In my eBook, I outlined five things that I believe every athlete needs to know to make a successful transition into life after sports. The first thing mentioned – what I deemed most important – was figuring out your new identity after sports.
I need to make some changes.
I’ve always had a sneaking suspicion that there was another layer underneath identity that needed to be reconciled first. I just didn’t know what that thing was.
That thing, I’ve discovered, is our dignity.
I’ve written before about the need to go through an identity shift in your life as a former athlete. I still believe that is true, but I discovered a new idea lately that has added another layer to my process on how we must approach moving on from sports. In The Sacred Enneagram, Christopher Heurtz appeals to missiologist theologians Vinay Samuel and Chris Sugden who nuance the differences between identity and dignity. In their work, they claim that the difference between the two is that of substance and value. According to the two theologians, “Identity answers the question ‘Who am I?’, while dignity answers the question, ‘What am I worth?'”
“Very interesting,” I thought as I read this quote. “But what does that have to do with me?”
“If we can start with the grace of resting in our dignity, then the truth of our identity flows forward. ‘While identity must not be confused with dignity, dignity in a Christian view assumes identity.'” (17)
“Tragically, most of us start with our sense of identity, believing that if we build out the mythology of who we think we are, then the more attractive our identity and the more valuable we become. But when we equate our dignity with the sum value of the fortification of stories we tell about our identity, we create a no-win scenario that will always lead to disillusionment and pain. Overidentifying with our success or failure, allowing the fragments of our identity to lay claim to the whole, and falling into the addictive loop of our mental and emotional preoccupations keep us stuck. This is what entrenches the illusions of our ego’s mythologies.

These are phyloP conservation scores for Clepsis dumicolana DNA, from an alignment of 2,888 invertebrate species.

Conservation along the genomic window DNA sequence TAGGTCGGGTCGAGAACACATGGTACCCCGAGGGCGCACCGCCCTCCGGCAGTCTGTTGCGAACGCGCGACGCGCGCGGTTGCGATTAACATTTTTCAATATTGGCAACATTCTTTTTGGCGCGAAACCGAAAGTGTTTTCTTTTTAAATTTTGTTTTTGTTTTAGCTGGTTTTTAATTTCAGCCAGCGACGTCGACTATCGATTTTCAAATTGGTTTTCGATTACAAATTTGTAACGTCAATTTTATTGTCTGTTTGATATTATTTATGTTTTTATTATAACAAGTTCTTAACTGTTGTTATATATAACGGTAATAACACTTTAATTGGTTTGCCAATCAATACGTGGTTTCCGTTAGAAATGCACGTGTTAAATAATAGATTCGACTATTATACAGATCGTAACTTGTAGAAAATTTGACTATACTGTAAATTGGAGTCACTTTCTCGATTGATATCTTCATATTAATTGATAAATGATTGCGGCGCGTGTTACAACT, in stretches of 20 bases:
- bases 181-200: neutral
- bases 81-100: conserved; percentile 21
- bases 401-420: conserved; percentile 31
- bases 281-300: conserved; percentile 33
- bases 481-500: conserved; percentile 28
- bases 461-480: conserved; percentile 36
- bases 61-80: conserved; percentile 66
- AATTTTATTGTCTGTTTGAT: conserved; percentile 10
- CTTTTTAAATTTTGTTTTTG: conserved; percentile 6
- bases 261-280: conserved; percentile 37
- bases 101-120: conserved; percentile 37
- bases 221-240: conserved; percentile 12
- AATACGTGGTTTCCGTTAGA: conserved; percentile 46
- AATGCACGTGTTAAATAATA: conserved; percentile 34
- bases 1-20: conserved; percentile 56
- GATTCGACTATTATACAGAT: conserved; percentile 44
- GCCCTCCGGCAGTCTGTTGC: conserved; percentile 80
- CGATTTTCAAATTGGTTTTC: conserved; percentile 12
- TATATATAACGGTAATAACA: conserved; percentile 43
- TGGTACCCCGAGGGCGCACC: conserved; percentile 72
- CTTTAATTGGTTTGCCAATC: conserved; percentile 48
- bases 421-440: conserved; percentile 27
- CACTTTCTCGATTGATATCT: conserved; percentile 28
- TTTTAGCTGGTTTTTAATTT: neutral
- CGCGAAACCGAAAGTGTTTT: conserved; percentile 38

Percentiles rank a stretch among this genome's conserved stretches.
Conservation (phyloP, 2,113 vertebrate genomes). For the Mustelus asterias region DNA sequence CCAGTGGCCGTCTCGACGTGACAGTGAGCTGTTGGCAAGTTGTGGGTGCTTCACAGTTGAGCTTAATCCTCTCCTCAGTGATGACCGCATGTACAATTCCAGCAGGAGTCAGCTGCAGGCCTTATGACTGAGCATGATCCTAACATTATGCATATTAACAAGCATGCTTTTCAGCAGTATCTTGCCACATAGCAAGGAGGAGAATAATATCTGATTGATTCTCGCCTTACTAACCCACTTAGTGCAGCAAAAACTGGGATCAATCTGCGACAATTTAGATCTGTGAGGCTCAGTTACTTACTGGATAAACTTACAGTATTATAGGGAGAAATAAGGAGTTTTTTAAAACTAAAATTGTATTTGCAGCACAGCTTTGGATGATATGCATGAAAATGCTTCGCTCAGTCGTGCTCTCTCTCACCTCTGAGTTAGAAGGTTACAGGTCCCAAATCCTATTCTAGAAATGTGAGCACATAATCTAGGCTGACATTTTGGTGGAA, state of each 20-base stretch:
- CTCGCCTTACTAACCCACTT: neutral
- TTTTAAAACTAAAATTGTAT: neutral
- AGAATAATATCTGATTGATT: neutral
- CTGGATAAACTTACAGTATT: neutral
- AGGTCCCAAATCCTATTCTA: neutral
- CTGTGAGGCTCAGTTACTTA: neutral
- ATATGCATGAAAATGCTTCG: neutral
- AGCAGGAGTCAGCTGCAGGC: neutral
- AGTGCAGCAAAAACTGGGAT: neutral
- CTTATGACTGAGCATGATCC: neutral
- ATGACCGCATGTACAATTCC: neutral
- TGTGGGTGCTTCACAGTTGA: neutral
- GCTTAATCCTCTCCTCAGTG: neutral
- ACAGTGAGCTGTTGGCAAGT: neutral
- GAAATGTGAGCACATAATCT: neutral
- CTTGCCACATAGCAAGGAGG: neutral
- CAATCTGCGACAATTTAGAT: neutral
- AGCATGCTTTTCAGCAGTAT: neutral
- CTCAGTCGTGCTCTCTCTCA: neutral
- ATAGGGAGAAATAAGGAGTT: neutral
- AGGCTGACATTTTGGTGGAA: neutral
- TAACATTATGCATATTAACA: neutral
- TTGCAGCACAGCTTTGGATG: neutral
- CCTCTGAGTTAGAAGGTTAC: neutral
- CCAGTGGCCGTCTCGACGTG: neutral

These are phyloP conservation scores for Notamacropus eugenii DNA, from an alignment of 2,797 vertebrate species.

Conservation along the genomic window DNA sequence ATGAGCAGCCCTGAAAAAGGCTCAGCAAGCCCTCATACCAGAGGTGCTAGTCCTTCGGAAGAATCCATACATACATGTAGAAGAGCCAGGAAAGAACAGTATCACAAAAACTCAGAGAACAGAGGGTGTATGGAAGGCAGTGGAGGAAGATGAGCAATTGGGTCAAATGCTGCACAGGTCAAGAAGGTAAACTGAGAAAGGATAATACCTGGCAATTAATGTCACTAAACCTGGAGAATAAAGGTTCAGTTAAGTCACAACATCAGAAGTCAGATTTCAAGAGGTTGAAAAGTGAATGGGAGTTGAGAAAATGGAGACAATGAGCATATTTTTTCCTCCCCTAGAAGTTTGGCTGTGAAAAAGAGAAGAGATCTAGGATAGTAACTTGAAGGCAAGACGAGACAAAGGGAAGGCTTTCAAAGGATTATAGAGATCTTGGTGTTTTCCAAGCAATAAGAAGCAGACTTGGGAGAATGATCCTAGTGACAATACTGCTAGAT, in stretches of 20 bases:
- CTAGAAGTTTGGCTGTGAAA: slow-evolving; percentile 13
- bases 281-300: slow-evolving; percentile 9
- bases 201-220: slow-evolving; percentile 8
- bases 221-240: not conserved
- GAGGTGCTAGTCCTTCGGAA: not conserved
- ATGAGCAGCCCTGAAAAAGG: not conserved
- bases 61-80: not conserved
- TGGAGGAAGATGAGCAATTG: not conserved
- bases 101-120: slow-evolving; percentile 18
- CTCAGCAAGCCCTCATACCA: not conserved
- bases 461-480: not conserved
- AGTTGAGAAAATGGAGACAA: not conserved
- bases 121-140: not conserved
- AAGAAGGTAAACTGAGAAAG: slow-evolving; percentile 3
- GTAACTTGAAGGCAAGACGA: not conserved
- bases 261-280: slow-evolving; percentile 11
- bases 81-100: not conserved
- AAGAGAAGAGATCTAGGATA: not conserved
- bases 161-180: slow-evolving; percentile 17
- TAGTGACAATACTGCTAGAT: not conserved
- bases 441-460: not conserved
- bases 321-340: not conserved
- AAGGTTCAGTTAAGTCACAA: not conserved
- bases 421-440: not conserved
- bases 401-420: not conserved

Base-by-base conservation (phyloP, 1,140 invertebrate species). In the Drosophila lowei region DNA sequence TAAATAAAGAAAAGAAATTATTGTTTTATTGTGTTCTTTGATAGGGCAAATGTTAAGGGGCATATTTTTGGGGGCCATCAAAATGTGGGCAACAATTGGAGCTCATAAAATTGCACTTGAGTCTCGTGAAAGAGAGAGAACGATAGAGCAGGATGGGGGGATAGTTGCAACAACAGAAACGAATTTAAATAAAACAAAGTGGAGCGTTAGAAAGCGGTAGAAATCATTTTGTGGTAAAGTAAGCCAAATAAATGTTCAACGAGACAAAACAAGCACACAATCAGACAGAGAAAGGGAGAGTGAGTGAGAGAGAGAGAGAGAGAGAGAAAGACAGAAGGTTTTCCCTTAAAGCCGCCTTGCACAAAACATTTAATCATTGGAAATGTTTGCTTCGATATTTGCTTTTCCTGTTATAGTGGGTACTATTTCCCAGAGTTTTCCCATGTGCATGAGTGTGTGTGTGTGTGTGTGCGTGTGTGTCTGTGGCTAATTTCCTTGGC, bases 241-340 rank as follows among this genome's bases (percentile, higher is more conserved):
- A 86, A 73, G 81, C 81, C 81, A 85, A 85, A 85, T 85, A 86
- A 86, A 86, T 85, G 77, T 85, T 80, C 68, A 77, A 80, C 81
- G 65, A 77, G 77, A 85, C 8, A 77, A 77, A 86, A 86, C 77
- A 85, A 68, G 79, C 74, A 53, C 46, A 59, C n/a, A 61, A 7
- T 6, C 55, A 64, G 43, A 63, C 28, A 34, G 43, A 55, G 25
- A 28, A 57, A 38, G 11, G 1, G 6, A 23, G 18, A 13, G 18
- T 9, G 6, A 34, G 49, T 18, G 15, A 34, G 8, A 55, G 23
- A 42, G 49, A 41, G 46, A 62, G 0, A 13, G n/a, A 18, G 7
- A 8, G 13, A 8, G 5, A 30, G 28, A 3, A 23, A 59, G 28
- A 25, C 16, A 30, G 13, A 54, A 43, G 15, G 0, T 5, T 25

This is how we get ourselves lost.
The challenge is to find our way home.” (p. 17-18)
I’ll try to summarize that the best I can.
It summarizes to this: You must know what you’re worth before you discover who you are.
This is the incorrect process to go about layering dignity and identity, with probable results:
And this is the correct process of layering dignity and identity:
I’ll admit it, these are the two of the hardest questions we will ever have to answer.
In a world that is constantly looking to tell us what we’re worth and who we are through targeted advertising and marketing campaigns, we rarely spend the time or even have the mental capacity to freely think and answer these two vital questions.
We are doing ourselves a massive disservice if we never spend the time to become self-aware.
I struggled to transition out of my baseball career and into “real life” because I lacked self-awareness in some key areas. One of these areas was in an understanding of my negative behavior patters – what I did when I was at my worse and how to reverse it.
Tracing this back all the way to the beginning of self-awareness, we see that knowing our worth loosens the dam that is holding back our identity.
Once you know what you’re worth, you can then begin to discover who you are and out of that identity, wake up to your true self and design a life that manifests internal and external congruency. In other words, you can move towards becoming the complete embodiment of who God created you to be.
This is the question, isn’t it? At the core of life, we must answer this question.
The hard thing: it’s an insanely tough question.
I’ve chosen to reconcile it through faith in Jesus Christ. His death on the cross reveals my value.
If God was willing to put his son on the cross for you and me, we must be awfully valuable to Him.
May the truth of our identity flow forward from settling into our dignity.
Where do you get your dignity and identity from?
Let me know in the comments.